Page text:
Summit Debriefing and CETF Communication with Denver
March 11th and 12th proved to be a powerful weekend recently. After having built up for months, the Parent and Community Coalition for Educational Change (PCCFEC) held a Communitywide Educational Summit in Rochester, New York (The Community Education Task Force-CETF-is one organization in this Coalition). Hundreds of parents, students, teachers, organizers, and community members turned out to participate in planning for much needed progressive educational reform.
The keynote speakers for the event were Dr. Adelaide Sanford and Professor Bill Johnson. Dr. Sanford, the Vice Chancellor Emerita of the New York State Board of Regents and Professor Johnson, the former mayor of Rochester and current mayoral candidate, provided powerful context for the Summit.
The metaphor Dr. Sanford invoked on Saturday involved a description of how fires were kept going through cold nights before the advent of central heating. Ashes would be placed on top of the fire in order to prevent the flame from smoldering. In the morning, one could restart the fire by poking the logs and “unbanking the fire”. Dr. Sanford’s metaphor proved useful in calling on the various organizers, parents, students, teachers, and community to unbank the fire of passion, fury, and intensity surrounding education that has been dormant for years.
We broke into working groups for each of the Parent and Community Coalition for Educational Change’s 8 Principles for Educational Change. The 8 Principles are as follows:
CETF Working Principles In Brief
1. Eliminate racism and establish cultural equity in schools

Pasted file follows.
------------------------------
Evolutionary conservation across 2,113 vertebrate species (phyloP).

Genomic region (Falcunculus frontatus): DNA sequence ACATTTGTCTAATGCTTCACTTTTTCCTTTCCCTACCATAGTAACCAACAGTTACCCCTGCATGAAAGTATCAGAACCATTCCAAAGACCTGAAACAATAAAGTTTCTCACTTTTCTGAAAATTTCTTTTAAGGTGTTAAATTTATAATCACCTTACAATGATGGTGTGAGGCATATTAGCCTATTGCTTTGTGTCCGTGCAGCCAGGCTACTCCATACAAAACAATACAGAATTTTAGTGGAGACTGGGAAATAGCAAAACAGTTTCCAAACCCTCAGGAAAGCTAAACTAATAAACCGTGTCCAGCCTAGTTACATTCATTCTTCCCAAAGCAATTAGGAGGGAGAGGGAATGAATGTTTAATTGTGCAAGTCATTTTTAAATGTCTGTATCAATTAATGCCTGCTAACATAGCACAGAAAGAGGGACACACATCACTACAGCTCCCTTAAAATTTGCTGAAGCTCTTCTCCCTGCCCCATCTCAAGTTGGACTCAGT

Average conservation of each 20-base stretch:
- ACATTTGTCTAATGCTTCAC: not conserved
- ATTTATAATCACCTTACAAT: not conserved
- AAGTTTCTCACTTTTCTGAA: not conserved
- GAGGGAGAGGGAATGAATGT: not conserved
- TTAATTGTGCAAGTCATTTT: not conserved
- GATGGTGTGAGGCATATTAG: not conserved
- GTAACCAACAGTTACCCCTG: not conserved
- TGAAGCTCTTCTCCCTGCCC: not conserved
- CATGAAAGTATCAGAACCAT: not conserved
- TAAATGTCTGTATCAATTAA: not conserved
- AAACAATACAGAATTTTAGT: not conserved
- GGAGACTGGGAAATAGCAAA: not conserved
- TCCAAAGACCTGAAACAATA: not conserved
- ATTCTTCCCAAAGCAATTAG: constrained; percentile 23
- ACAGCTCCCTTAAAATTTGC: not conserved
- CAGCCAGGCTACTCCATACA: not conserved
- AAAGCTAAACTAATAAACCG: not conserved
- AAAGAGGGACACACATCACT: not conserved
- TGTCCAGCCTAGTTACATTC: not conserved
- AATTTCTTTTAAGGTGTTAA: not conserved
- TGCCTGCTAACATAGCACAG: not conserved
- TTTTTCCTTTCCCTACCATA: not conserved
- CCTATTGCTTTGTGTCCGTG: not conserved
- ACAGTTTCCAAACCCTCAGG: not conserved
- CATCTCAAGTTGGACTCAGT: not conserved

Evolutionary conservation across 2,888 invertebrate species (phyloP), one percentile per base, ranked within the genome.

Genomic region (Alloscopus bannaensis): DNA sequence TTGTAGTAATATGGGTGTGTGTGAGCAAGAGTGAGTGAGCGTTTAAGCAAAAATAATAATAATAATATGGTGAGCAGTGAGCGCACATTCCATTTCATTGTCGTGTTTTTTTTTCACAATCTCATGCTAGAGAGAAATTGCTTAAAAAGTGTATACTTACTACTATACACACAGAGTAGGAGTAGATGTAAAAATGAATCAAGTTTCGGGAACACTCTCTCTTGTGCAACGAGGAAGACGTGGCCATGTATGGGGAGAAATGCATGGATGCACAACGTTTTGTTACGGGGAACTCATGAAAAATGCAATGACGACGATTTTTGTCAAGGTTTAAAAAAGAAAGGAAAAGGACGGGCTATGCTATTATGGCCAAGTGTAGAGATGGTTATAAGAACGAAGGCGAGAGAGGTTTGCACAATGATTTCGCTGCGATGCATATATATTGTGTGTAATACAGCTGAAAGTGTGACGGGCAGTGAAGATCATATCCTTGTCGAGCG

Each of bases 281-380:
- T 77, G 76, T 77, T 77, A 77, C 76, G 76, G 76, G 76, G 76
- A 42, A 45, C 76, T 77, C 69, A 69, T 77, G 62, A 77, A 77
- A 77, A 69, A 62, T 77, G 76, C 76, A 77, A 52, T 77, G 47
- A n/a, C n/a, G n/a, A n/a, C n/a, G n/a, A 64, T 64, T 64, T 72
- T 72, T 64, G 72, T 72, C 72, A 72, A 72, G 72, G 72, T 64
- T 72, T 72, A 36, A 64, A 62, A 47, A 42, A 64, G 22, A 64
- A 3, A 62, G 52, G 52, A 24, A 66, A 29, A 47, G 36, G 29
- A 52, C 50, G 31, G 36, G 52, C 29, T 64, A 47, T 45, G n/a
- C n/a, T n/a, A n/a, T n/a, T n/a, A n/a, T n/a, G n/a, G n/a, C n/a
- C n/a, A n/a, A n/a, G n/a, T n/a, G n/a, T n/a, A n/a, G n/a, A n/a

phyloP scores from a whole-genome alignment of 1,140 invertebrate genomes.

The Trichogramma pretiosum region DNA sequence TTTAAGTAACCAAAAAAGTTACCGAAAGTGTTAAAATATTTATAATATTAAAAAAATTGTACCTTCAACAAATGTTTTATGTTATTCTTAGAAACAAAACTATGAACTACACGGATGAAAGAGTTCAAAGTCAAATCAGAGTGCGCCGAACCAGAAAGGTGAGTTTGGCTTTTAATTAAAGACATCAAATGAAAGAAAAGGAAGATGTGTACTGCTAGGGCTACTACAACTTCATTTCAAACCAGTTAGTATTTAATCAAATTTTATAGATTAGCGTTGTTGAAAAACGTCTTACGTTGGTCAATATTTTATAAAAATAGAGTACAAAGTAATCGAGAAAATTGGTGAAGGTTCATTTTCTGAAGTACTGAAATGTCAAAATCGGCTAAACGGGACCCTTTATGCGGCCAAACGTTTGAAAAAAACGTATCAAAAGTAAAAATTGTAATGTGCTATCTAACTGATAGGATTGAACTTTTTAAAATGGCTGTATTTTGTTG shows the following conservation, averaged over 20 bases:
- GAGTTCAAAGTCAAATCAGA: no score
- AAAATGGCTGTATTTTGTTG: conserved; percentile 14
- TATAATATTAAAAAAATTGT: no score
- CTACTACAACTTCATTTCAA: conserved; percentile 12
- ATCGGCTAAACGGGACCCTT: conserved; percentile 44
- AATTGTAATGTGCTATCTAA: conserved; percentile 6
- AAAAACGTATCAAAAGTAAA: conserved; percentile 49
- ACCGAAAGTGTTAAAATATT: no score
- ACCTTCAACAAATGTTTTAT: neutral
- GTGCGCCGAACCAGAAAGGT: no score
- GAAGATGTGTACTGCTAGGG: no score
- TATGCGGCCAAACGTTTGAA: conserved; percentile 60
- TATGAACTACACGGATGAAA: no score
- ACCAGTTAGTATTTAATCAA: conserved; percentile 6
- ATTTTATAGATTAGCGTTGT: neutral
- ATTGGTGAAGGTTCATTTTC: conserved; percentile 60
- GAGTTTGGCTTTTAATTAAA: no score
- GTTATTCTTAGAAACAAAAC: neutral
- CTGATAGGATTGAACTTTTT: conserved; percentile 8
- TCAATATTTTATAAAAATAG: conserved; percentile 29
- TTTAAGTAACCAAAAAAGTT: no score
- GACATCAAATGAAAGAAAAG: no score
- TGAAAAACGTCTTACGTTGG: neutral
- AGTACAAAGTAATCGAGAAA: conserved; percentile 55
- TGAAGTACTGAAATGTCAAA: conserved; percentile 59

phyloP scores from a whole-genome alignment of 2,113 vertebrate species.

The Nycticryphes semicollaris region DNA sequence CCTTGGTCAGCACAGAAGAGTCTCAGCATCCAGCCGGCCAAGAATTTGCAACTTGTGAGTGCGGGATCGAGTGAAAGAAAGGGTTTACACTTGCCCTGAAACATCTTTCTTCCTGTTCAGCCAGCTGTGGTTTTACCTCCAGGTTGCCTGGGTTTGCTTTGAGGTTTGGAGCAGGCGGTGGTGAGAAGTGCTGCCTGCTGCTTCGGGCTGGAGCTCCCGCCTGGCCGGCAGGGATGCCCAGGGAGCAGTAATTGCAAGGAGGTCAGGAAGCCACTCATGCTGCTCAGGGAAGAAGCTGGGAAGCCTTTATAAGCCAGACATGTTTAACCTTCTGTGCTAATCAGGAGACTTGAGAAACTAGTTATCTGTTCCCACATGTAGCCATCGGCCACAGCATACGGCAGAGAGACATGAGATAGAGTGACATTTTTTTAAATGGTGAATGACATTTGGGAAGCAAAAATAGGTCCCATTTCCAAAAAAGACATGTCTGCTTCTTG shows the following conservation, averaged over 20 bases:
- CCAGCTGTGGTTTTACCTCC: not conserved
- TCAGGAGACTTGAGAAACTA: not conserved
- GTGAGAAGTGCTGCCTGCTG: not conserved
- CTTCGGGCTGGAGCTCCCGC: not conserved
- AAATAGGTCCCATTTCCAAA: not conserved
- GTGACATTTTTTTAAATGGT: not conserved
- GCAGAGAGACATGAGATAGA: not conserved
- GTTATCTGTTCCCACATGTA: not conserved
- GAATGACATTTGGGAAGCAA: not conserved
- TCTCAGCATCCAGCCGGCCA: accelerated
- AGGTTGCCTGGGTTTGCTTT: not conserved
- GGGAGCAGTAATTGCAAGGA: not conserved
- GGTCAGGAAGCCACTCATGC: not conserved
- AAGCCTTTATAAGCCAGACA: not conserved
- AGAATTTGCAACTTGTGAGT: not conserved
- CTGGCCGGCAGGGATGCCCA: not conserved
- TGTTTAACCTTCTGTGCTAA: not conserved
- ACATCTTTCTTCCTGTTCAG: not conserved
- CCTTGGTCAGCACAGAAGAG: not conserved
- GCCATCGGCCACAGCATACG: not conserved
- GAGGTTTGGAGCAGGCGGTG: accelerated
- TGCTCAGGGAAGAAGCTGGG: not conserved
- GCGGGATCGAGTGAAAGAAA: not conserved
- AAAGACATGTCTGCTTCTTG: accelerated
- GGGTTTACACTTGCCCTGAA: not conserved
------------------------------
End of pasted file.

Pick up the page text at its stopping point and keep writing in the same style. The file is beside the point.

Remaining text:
2. Establish relevant and broad-based parent, student and community involvement
3. Demand measurable accountability for all stakeholders
4. Increase local control and reject further attempts to privatize the public school system
5. Produce widespread, broad-based civic and political engagement of all stakeholders
6. Reform standardized testing
7. Implement effective and proven approaches, including early childhood education
8. Eliminate devastating effects of concentrated poverty
Each group was charged with developing two short term and two long term agreed-upon goals based on the Working Principles for Educational Change. The goals were to be realistic, measurable, and achievable. Throughout the two day event, it was powerful to build with parents, teachers, and community members with a desire to see true, meaningful reform happen in our district. In building a movement based on change in education, grassroots actions such as the Summit need to be part of a longer collaborative process linking like minded people together. In recognition of this all the working groups have reached out to participants who attended the Summit in order to keep people engaged in the planning of actions based around the goals produced at the Summit.
(All photos of the Summit throughout this Post are Courtesy of Tillman Images. Much appreciated Bishop Tillman!)
Immediately following Saturday the 12th, it was also exciting to receive communication from fellow Parents Across America member and Denver School Board Commissioner Andrea Merida. She invited members of the Community Education Task Force to participate in a conference call with teachers in Denver, titled “How to build a strong teacher-community coalition, Part I”. The purpose of the conversation was to learn about and build progressive grassroots alliances between teachers, parents, and community. The dialogue was worthwhile and productive, as we know the struggle in public education is bigger than any one city. You can listen to the first conversation here: rochester-denver.mp3. We will have more conference calls posted between CETF members in Rochester, teachers/parents in Denver, and teachers in Chicago soon.